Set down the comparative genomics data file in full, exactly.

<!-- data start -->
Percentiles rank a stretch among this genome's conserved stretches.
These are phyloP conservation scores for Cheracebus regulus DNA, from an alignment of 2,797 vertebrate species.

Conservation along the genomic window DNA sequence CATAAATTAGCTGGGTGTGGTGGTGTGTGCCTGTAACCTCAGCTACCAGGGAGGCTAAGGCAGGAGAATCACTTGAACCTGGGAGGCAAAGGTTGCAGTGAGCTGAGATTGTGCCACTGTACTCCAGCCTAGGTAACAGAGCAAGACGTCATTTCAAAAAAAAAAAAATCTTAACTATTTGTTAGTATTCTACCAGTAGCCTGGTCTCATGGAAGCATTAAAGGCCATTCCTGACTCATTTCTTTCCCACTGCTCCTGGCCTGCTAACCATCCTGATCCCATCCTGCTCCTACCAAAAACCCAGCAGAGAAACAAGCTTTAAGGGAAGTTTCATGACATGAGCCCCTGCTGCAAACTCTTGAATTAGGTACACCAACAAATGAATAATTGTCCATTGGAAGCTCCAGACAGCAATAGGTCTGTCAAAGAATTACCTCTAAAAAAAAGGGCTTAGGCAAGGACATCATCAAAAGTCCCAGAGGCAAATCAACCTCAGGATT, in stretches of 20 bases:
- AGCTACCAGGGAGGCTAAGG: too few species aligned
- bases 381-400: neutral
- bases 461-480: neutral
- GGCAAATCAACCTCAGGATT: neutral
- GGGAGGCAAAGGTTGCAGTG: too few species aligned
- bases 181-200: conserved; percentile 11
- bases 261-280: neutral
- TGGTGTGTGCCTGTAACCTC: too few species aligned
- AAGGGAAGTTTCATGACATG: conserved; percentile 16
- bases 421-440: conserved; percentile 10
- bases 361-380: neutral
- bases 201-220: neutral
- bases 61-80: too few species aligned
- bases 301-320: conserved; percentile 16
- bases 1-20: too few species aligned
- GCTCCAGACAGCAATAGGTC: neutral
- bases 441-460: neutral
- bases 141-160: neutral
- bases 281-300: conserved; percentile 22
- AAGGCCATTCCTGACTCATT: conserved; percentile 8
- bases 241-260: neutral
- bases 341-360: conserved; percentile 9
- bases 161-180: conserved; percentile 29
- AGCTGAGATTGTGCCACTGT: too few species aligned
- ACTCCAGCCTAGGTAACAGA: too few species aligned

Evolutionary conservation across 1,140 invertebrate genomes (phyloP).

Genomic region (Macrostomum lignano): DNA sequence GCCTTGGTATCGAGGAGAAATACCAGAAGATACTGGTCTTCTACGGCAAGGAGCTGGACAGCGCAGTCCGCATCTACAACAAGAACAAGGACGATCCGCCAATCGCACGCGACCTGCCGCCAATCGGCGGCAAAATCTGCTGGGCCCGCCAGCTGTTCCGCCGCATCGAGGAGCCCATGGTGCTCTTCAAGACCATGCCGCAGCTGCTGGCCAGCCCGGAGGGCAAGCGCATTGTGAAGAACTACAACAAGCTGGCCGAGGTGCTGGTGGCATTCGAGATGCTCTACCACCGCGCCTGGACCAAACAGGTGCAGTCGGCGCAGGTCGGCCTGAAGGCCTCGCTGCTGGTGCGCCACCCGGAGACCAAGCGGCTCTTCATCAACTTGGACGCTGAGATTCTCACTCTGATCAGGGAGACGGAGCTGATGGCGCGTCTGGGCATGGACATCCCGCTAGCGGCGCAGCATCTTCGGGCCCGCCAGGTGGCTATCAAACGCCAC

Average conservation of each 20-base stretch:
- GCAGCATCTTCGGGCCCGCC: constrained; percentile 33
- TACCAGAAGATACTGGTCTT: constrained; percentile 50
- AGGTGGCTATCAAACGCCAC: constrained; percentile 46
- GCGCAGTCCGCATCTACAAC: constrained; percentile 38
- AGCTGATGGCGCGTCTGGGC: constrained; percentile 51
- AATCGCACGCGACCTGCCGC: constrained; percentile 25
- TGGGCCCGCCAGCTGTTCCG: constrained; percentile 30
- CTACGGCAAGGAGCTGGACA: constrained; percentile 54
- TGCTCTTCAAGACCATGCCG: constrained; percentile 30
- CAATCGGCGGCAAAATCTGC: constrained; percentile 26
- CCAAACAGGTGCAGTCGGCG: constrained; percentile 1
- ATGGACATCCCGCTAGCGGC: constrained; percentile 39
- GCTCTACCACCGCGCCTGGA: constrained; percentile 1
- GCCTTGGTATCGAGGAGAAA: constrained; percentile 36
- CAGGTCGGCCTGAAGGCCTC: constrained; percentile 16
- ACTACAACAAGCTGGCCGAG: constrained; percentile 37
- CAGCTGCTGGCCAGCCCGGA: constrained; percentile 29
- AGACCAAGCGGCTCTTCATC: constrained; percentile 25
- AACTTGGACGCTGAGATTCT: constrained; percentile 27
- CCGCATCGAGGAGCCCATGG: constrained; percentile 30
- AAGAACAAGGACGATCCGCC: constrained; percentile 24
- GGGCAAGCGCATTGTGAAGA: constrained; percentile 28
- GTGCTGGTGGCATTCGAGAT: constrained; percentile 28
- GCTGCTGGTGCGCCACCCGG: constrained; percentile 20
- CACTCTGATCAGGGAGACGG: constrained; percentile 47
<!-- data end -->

Percentiles rank a stretch among this genome's conserved stretches.
These are phyloP conservation scores for Cheracebus regulus DNA, from an alignment of 2,797 vertebrate species.

Conservation along the genomic window DNA sequence CATAAATTAGCTGGGTGTGGTGGTGTGTGCCTGTAACCTCAGCTACCAGGGAGGCTAAGGCAGGAGAATCACTTGAACCTGGGAGGCAAAGGTTGCAGTGAGCTGAGATTGTGCCACTGTACTCCAGCCTAGGTAACAGAGCAAGACGTCATTTCAAAAAAAAAAAAATCTTAACTATTTGTTAGTATTCTACCAGTAGCCTGGTCTCATGGAAGCATTAAAGGCCATTCCTGACTCATTTCTTTCCCACTGCTCCTGGCCTGCTAACCATCCTGATCCCATCCTGCTCCTACCAAAAACCCAGCAGAGAAACAAGCTTTAAGGGAAGTTTCATGACATGAGCCCCTGCTGCAAACTCTTGAATTAGGTACACCAACAAATGAATAATTGTCCATTGGAAGCTCCAGACAGCAATAGGTCTGTCAAAGAATTACCTCTAAAAAAAAGGGCTTAGGCAAGGACATCATCAAAAGTCCCAGAGGCAAATCAACCTCAGGATT, in stretches of 20 bases:
- AGCTACCAGGGAGGCTAAGG: too few species aligned
- bases 381-400: neutral
- bases 461-480: neutral
- GGCAAATCAACCTCAGGATT: neutral
- GGGAGGCAAAGGTTGCAGTG: too few species aligned
- bases 181-200: conserved; percentile 11
- bases 261-280: neutral
- TGGTGTGTGCCTGTAACCTC: too few species aligned
- AAGGGAAGTTTCATGACATG: conserved; percentile 16
- bases 421-440: conserved; percentile 10
- bases 361-380: neutral
- bases 201-220: neutral
- bases 61-80: too few species aligned
- bases 301-320: conserved; percentile 16
- bases 1-20: too few species aligned
- GCTCCAGACAGCAATAGGTC: neutral
- bases 441-460: neutral
- bases 141-160: neutral
- bases 281-300: conserved; percentile 22
- AAGGCCATTCCTGACTCATT: conserved; percentile 8
- bases 241-260: neutral
- bases 341-360: conserved; percentile 9
- bases 161-180: conserved; percentile 29
- AGCTGAGATTGTGCCACTGT: too few species aligned
- ACTCCAGCCTAGGTAACAGA: too few species aligned

Evolutionary conservation across 1,140 invertebrate genomes (phyloP).

Genomic region (Macrostomum lignano): DNA sequence GCCTTGGTATCGAGGAGAAATACCAGAAGATACTGGTCTTCTACGGCAAGGAGCTGGACAGCGCAGTCCGCATCTACAACAAGAACAAGGACGATCCGCCAATCGCACGCGACCTGCCGCCAATCGGCGGCAAAATCTGCTGGGCCCGCCAGCTGTTCCGCCGCATCGAGGAGCCCATGGTGCTCTTCAAGACCATGCCGCAGCTGCTGGCCAGCCCGGAGGGCAAGCGCATTGTGAAGAACTACAACAAGCTGGCCGAGGTGCTGGTGGCATTCGAGATGCTCTACCACCGCGCCTGGACCAAACAGGTGCAGTCGGCGCAGGTCGGCCTGAAGGCCTCGCTGCTGGTGCGCCACCCGGAGACCAAGCGGCTCTTCATCAACTTGGACGCTGAGATTCTCACTCTGATCAGGGAGACGGAGCTGATGGCGCGTCTGGGCATGGACATCCCGCTAGCGGCGCAGCATCTTCGGGCCCGCCAGGTGGCTATCAAACGCCAC

Average conservation of each 20-base stretch:
- GCAGCATCTTCGGGCCCGCC: constrained; percentile 33
- TACCAGAAGATACTGGTCTT: constrained; percentile 50
- AGGTGGCTATCAAACGCCAC: constrained; percentile 46
- GCGCAGTCCGCATCTACAAC: constrained; percentile 38
- AGCTGATGGCGCGTCTGGGC: constrained; percentile 51
- AATCGCACGCGACCTGCCGC: constrained; percentile 25
- TGGGCCCGCCAGCTGTTCCG: constrained; percentile 30
- CTACGGCAAGGAGCTGGACA: constrained; percentile 54
- TGCTCTTCAAGACCATGCCG: constrained; percentile 30
- CAATCGGCGGCAAAATCTGC: constrained; percentile 26
- CCAAACAGGTGCAGTCGGCG: constrained; percentile 1
- ATGGACATCCCGCTAGCGGC: constrained; percentile 39
- GCTCTACCACCGCGCCTGGA: constrained; percentile 1
- GCCTTGGTATCGAGGAGAAA: constrained; percentile 36
- CAGGTCGGCCTGAAGGCCTC: constrained; percentile 16
- ACTACAACAAGCTGGCCGAG: constrained; percentile 37
- CAGCTGCTGGCCAGCCCGGA: constrained; percentile 29
- AGACCAAGCGGCTCTTCATC: constrained; percentile 25
- AACTTGGACGCTGAGATTCT: constrained; percentile 27
- CCGCATCGAGGAGCCCATGG: constrained; percentile 30
- AAGAACAAGGACGATCCGCC: constrained; percentile 24
- GGGCAAGCGCATTGTGAAGA: constrained; percentile 28
- GTGCTGGTGGCATTCGAGAT: constrained; percentile 28
- GCTGCTGGTGCGCCACCCGG: constrained; percentile 20
- CACTCTGATCAGGGAGACGG: constrained; percentile 47